If your goal is brand building, you’ll want to think about your positioning and influencers in your space.
Whatever your goal is, work backward to determine the path that will take you from Here to There.
2. Consider your audience
You need to know who you’re creating content for before you know what they want you to create.
(Read that again. Your content plan is never about what you want to create. It is always about what the audience wants to consume.)
Your plan should consider the topics your audience wants to know about, the formats they like to consume, and the trust factors that will make them believe you know what you’re talking about.
3. Find your pillar topics
Your pillar topics are the core things your content will address. They’re the three or so topics that align with your goals, satisfy your audience, and position your brand in the market.
Beneath each pillar is a cluster of subtopics, and within those are your content ideas.
4. Choose your channels
Plan how you’ll distribute your content. Include owned channels (like a blog or newsletter), social channels (paid and organic), and earned channels (like media mentions and guest posts).
When choosing a channel, first consider where your audience hangs out. You’ll know this from the audience research you did while building your strategy.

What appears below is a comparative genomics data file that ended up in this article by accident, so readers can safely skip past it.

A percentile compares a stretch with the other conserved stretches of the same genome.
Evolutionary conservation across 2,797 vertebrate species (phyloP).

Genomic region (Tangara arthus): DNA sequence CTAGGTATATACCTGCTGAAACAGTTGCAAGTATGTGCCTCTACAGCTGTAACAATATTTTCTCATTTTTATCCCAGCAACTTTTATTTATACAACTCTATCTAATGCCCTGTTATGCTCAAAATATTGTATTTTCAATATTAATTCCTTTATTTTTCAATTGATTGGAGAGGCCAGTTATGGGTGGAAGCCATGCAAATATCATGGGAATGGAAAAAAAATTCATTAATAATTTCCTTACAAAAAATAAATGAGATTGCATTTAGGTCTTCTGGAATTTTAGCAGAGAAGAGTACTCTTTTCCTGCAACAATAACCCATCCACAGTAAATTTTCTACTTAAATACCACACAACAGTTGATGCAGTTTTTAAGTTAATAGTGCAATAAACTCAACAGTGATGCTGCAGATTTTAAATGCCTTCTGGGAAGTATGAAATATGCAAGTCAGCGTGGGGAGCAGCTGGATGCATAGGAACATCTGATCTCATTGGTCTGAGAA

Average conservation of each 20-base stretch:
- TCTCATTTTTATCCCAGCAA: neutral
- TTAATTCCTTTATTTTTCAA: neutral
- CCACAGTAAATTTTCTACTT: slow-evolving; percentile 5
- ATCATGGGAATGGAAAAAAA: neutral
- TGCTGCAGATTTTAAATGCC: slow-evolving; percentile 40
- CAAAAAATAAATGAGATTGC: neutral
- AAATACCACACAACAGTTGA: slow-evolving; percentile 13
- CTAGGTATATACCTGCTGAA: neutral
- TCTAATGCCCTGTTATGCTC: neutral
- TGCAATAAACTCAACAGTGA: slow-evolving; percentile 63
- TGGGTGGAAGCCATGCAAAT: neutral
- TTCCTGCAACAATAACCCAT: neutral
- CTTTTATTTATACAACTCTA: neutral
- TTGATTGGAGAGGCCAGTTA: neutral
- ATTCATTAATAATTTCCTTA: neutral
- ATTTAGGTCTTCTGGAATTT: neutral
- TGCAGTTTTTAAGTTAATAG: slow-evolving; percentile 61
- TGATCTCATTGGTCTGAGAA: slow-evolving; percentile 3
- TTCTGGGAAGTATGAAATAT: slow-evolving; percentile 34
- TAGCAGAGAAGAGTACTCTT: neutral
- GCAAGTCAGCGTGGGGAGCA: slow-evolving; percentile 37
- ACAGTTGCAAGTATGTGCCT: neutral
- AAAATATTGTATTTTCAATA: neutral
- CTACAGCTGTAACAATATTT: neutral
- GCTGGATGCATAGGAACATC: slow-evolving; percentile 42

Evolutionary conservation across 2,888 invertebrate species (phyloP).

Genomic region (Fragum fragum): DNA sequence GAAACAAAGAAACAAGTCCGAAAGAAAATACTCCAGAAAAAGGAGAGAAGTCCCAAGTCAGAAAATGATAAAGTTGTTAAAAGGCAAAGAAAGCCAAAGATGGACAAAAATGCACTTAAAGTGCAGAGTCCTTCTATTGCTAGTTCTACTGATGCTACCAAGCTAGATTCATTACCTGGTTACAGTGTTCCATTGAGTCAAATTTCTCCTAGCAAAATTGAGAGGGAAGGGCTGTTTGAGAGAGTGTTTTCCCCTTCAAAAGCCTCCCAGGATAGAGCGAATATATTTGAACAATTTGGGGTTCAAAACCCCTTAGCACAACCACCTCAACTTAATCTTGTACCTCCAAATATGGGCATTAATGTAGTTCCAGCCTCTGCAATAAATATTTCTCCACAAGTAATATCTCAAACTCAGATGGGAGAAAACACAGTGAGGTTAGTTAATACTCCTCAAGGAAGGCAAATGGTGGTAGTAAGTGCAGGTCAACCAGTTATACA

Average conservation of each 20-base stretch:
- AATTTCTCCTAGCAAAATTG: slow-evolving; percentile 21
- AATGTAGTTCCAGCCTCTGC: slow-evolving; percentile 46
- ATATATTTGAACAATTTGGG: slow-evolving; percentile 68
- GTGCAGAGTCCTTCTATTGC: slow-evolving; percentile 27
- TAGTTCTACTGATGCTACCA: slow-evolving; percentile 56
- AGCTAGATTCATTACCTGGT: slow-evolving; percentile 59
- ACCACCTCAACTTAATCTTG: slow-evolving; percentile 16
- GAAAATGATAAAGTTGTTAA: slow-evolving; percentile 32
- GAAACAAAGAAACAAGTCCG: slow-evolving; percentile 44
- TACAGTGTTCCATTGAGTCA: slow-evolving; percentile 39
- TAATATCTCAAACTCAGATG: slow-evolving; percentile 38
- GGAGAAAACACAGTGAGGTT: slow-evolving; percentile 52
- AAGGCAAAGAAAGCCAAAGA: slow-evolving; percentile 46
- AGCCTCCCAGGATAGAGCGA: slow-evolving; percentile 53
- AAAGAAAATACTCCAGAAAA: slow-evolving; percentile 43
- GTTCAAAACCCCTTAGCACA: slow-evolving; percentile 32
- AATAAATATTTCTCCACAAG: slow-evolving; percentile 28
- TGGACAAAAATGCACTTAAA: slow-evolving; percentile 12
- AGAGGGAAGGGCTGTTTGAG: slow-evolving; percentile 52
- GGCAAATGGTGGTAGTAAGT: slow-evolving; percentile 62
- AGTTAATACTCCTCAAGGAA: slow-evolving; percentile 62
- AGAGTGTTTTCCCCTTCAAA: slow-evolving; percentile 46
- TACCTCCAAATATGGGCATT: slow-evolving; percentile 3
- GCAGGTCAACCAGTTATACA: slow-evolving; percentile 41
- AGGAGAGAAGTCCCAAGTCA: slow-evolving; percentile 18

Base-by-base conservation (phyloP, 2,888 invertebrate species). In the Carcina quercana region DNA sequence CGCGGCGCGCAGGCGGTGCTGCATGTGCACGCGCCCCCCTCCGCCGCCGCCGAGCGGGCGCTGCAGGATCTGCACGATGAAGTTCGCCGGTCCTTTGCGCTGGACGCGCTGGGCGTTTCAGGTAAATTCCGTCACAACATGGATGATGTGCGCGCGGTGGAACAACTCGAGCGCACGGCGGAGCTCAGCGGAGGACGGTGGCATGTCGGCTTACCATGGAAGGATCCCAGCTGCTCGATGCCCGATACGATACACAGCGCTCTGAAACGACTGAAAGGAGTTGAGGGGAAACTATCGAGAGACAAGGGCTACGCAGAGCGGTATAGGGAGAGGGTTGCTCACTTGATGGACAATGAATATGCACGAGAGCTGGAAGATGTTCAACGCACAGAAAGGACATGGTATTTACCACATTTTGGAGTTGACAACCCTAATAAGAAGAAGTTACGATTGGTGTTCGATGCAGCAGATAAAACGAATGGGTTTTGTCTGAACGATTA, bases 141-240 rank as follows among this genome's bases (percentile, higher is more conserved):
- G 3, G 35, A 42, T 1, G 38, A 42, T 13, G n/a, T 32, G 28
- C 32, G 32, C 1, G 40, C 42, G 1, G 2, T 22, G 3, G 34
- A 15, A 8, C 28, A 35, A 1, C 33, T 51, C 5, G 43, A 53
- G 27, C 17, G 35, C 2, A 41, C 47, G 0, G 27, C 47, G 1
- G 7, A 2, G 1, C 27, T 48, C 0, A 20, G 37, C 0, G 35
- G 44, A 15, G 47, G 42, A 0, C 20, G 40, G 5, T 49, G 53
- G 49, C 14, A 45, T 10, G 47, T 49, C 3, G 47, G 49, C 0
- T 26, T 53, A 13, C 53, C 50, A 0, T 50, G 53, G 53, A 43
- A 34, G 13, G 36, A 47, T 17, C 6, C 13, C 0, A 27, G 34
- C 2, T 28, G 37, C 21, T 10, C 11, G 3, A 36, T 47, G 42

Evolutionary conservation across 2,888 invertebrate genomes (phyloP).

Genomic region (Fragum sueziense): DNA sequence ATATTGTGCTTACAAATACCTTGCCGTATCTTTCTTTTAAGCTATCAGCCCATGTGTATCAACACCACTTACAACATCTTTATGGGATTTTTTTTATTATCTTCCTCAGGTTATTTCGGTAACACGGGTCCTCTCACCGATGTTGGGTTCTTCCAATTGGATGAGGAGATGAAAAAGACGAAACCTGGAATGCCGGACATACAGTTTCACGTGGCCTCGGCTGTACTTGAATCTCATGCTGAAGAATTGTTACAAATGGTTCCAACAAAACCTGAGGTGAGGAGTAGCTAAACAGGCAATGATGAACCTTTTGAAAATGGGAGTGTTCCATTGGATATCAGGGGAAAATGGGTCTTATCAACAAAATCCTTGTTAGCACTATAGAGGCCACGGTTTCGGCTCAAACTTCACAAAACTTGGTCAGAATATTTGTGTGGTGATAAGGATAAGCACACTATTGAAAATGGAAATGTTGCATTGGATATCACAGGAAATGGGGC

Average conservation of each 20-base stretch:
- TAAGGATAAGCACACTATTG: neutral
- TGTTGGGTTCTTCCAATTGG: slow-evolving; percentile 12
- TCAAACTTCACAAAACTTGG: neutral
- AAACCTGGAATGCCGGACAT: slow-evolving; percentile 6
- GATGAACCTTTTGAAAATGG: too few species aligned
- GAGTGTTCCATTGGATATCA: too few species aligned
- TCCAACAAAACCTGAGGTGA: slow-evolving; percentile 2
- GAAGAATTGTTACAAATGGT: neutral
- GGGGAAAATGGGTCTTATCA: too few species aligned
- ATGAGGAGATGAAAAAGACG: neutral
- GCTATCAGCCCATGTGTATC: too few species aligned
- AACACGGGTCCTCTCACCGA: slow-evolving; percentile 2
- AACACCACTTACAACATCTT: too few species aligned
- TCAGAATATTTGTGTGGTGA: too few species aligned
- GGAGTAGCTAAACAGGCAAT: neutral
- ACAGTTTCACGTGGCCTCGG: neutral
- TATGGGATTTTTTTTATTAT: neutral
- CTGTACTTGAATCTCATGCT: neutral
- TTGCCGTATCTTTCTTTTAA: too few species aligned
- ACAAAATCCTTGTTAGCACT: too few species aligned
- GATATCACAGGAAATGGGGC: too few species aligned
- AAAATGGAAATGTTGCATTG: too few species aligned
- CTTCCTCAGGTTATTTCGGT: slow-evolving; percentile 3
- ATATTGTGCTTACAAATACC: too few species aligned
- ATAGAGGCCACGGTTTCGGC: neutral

Also consider your own capabilities. Maybe your audience loves YouTube, but the thought of editing videos gives you hives. You have two real options: skip the channel or outsource the editing.
The third option — create video even though you hate it — is technically viable. But if the activity makes you miserable you probably won’t stick with it long enough to see results.
5. Create your calendar
Here’s the moment you’ve been waiting for. Now you’re ready to plan out what content you’ll create, when, and where.
You can’t be everywhere, so prioritize. Maybe you’ll go for the low-hanging fruit and create the easiest content first, or maybe you’ll tackle the piece with the highest potential ROI.
For every piece you put on the calendar, include how, when, and where you’ll repurpose it. Assign each piece to a specific person on the team.
Here’s an example of how that might look:
When you first start, I suggest checking at the end of the first month to see if everything hit its deadline. Look for any bottlenecks in your process. If everything was done with time to spare, consider upping the cadence.
6. Assign creators